And you realize, again, how loathsome the opposition of the O'Reillys of the world truly is. Not just ignorant, but disingenuous. They are against, not only his method in this instance, but in all instances, and not just the purpose behind it, but against whatever his purpose happens to be.  Against literally anything he does. Someday, when the history of attacking Barack Obama is written—and what an interesting book that will be—future historians will marvel how his kneejerk opponents, who decried everything he said or did, somehow managed to maintain the fiction that each new vibration of their pre-determined condemnation was a fresh reaction based on a fair analysis of the latest evidence, and not just the chiming out of their single, set, tuning fork quiver of continual opposition. 


1. From "Abe Lincoln's Legacy of Laughter," Edited by Paul M. Zall (University of Tennessee Press: 2007)

13 comments:

  1. You forgot to add that O'Reilly's book on Lincoln had so many factual errors, the National Park Service refused to stock it at any of the bookstores it runs.

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  2. Unfortunately, it's inevitable for someone like President Lincoln to become a caricature. Even someone who wrote a book about him will mischaracterize him. That assumes Mr. O'Reilly actually wrote the book, or even read it.

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  3. My favorite Lincolnism: when accused of being two-faced, he replied "if I had two faces, do you seriously think I would using this one?"

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  4. You are stretching the overused moral equivalence argument to the extreme. Lincoln's folksy stories, funny jokes and sense of humor are part of what made him a man of the people and of his time. Do you really think Lincoln's jokes would be considered dirty today?. The president does lessen what is left of the dignity of the office with this stunt. I am not sure how much dignity is left. The dope loving actor was doing what he does. The president does not have to take all the invites. He will soon be like a latter day Bob Hope, craving attention wherever he can get it, but with excellent comic timing.

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    1. "The general ignorance of the American people cannot be overstated, and should come as no surprise."

      I'll bet your comment didn't surprise Neil.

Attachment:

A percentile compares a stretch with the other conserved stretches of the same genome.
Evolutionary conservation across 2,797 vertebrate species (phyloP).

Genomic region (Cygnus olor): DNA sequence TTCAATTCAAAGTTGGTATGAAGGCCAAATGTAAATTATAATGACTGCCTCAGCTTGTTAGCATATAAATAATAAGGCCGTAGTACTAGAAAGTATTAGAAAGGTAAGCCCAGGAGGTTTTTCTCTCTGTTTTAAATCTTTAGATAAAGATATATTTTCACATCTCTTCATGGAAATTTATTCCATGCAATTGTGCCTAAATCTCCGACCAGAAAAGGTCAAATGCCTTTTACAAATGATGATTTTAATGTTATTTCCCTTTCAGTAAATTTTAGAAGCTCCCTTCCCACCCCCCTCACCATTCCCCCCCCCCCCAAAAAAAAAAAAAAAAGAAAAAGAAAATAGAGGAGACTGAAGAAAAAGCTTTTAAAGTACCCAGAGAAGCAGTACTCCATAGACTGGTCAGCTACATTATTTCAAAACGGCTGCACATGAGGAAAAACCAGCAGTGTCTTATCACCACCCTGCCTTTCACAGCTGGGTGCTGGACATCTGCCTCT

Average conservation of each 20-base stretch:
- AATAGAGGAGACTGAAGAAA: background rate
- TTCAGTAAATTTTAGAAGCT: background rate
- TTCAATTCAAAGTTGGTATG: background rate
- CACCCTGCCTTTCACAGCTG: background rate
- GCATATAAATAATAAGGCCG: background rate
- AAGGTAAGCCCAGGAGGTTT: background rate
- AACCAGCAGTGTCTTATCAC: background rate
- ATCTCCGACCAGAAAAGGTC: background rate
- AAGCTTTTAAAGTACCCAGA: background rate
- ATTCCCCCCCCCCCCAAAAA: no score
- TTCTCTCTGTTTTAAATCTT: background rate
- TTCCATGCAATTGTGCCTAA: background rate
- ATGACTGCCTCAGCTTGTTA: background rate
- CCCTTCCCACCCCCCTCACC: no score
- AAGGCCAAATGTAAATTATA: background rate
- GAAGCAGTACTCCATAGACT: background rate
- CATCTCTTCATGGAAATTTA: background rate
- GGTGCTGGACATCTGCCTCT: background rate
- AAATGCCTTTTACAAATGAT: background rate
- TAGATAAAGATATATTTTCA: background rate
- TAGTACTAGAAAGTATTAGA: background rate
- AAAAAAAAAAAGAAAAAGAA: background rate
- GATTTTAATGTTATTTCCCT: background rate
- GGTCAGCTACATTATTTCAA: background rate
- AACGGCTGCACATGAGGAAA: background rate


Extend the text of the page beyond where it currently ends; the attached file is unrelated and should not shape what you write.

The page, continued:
-- MrJM

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    2. JPF -- Let me take a wild guess: You didn't like Obama before, right? And now you like him even LESS. As if that were possible...

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    3. Really, JPF, are you paid to write this stuff, or is this an audition for the Koch Bros? The president took an unorthodox approach to achieving a serious goal: getting young Americans (who would be befuddled by your reference to the latter day Bob Hope) to sign up for health care through the exchanges.

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    4. Your wild guess is wild. I voted for the president. I just feel he has not fulfilled his promise. He runs a great election campaign which never ends but his administration is full of holes and ethical question marks. He ran in part saying he could bring the sides together in compromise solutions. He does not have a compromising bone in his body, much like his adversaries.
      Sorry if my age is showing. Substitute Drew Carey if you like. If you only want lockstep comments post the rules. Your knees are jerking.

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    5. JPF,

      "The president does not have to take all the invites." Yeah, I bet that's just what happened. They were going through the media requests in the White House and said, "No, screw Charlie Rose, we're going with Galifianakis this time, 'cause he asked nicely."

      Let's see, off the top of my head -- Clinton responding to a boxers/briefs question, Reagan playing straight man for your buddy Bob Hope, Nixon saying "Sock it to me?" on Laugh-In -- seems to me that, dignity-wise, Obama's performance was no worse than any of those, and this was done to promote a specific program to the young audience he was targeting, not just for the heck of it. How about George W. Bush looking under chairs and tables for weapons of mass destruction in a video for the White House Correspondents' Dinner? Oh well, whatevs...

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    6. You are helping him make his point. Hard to believe the very angry responses.

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    7. Well, to run a popular blog, you need to welcome in the crazies, so yes, JPF, thank you for your observation that Obama did not fulfill his promise to bring the two sides together. The Republicans were ready to work with him (aside to non-deranged readers" I'm joking) but he just, as you said, doesn't have a compromising bone in his body. Which is how his Manchurian overlords trained him. God, it's so clear to me now...

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    8. Neil: I am a long time reader. I buy your books and recommend them to others. I think your recent article on Rahm was great. Maybe I am crazy. Hard to believe the mildly critical opinion on the continuing loss of dignity of the office and an honest opinion has elicited such angry Fox News type responses. "He does not have a compromising bone in his body, much like his adversaries. " Did you miss the last part? It saddens me that you are so angry and abusive. I respect the president but have a right to view him as I see fit. Maybe not on your dime though.

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    9. Nobody's angry, nobody's abusive. You said something patently dumb, people called you on it, now you're going all sad and passive aggressive. If you are indeed a long-time reader, you know that flattering people in the wrong is not a skill set of mine. If you are sincere, you'll look within, and stop flailing around here, seeking pity you don't deserve. If it's asking too much, nobody has a gun to your head to read my stuff.